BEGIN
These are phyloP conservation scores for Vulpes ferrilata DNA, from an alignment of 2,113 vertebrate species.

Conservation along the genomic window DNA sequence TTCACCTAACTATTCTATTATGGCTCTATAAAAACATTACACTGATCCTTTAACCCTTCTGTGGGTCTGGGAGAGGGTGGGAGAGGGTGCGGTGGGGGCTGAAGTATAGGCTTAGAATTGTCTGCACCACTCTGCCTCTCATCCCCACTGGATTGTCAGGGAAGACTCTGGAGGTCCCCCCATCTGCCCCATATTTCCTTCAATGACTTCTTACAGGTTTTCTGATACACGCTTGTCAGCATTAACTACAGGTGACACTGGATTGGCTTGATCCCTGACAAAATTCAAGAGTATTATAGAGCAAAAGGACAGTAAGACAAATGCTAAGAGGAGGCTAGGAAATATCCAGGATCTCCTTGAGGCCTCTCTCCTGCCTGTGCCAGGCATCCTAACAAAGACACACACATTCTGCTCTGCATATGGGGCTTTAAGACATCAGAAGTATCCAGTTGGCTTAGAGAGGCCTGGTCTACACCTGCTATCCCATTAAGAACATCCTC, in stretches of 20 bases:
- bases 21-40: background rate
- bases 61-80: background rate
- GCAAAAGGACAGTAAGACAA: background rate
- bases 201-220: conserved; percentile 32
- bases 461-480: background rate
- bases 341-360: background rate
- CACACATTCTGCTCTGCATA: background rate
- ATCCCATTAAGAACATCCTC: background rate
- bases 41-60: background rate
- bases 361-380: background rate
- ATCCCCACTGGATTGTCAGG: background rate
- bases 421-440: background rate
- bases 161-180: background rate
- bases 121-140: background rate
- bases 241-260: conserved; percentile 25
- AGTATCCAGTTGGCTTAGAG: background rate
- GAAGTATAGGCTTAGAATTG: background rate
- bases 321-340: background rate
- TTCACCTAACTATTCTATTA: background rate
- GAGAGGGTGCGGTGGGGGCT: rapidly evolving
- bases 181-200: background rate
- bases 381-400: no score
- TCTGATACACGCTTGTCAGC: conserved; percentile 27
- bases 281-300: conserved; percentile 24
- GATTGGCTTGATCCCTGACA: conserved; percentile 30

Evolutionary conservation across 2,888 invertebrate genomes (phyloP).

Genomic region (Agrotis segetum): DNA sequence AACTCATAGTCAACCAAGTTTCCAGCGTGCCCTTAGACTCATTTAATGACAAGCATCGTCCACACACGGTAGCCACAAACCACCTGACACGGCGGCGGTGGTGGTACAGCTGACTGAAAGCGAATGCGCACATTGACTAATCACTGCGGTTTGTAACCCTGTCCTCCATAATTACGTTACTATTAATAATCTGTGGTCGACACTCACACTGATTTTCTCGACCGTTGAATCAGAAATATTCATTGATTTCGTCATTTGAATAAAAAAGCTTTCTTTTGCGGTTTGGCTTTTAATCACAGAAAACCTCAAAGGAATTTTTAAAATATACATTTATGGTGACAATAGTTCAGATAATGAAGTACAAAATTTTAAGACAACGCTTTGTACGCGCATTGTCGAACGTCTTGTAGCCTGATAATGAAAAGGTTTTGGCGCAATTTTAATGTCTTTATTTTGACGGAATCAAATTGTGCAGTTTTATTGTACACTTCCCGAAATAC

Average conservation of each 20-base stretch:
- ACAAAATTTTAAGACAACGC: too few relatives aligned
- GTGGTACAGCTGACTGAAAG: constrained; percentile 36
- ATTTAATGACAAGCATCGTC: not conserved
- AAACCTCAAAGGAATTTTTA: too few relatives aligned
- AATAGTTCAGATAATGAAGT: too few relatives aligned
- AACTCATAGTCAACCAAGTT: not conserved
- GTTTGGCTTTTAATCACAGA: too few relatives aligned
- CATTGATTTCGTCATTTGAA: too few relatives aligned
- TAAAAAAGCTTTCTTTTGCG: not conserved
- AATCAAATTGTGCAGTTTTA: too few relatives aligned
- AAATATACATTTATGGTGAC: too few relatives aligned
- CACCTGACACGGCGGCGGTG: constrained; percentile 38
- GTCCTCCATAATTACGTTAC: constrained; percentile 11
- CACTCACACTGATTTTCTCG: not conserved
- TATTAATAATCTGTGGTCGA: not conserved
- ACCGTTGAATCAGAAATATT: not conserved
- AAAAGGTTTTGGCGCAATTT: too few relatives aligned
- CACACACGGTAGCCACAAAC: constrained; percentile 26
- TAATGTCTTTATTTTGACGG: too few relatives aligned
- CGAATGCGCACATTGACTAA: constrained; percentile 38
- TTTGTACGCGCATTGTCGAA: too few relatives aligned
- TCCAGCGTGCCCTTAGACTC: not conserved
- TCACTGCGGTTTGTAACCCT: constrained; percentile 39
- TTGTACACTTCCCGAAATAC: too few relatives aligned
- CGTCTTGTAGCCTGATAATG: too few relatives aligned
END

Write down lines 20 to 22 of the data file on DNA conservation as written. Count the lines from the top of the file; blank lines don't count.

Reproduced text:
- bases 321-340: background rate
- TTCACCTAACTATTCTATTA: background rate
- GAGAGGGTGCGGTGGGGGCT: rapidly evolving